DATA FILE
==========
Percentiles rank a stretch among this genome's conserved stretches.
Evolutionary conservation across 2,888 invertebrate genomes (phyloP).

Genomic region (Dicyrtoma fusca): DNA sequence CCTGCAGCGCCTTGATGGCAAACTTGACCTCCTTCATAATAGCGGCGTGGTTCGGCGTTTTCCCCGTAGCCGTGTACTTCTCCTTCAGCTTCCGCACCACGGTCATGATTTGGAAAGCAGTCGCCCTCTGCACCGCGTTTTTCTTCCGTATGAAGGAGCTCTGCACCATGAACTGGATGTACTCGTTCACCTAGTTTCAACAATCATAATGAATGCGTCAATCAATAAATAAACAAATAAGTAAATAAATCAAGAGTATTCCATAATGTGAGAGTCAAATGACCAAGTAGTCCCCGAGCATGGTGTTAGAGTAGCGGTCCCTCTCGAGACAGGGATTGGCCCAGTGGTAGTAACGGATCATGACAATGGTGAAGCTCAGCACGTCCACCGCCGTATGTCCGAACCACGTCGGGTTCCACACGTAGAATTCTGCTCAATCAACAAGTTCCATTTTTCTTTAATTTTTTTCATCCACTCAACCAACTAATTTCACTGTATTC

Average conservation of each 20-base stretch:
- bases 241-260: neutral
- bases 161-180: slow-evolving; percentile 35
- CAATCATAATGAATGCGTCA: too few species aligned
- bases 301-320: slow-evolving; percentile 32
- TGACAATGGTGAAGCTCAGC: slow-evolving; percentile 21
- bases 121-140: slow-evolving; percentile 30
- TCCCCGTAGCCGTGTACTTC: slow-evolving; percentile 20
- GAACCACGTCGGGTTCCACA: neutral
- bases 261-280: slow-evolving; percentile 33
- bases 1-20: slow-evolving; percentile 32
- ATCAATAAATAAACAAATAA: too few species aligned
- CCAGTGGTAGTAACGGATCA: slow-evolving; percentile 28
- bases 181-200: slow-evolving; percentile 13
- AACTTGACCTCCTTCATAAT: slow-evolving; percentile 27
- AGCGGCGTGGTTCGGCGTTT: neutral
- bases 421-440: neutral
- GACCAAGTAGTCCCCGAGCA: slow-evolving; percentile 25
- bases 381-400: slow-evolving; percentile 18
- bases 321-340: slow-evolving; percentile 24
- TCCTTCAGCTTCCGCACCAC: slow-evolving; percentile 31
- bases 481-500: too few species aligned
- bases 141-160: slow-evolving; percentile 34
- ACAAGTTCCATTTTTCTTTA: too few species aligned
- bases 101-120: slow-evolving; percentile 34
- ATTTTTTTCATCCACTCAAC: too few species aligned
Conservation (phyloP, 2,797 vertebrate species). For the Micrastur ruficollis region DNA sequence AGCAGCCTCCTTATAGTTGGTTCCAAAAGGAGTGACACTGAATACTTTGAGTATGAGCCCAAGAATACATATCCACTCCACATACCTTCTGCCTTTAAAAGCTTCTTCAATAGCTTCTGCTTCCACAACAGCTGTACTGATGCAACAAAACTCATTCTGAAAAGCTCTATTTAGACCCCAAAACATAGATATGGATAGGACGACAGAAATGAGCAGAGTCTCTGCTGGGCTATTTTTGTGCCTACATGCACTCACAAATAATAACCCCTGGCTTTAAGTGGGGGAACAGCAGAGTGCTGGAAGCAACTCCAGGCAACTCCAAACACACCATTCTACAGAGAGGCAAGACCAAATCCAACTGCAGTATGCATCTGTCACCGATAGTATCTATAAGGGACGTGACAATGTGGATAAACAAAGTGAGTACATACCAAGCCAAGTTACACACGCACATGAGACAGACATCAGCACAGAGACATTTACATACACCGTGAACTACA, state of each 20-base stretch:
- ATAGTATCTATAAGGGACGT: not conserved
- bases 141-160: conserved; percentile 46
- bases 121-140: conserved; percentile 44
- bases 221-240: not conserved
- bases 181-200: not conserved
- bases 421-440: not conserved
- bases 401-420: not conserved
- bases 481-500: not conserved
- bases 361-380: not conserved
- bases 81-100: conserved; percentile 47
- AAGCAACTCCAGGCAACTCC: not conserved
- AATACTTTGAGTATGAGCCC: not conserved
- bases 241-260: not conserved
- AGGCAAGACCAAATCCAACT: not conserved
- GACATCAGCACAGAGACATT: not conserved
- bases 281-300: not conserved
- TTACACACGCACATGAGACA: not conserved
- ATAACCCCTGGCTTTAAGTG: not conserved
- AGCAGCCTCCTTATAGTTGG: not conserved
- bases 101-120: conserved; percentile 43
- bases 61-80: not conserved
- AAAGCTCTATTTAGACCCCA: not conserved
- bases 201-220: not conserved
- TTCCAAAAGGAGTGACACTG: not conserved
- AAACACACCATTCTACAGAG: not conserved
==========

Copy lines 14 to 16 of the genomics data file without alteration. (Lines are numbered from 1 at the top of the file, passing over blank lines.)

- bases 1-20: slow-evolving; percentile 32
- ATCAATAAATAAACAAATAA: too few species aligned
- CCAGTGGTAGTAACGGATCA: slow-evolving; percentile 28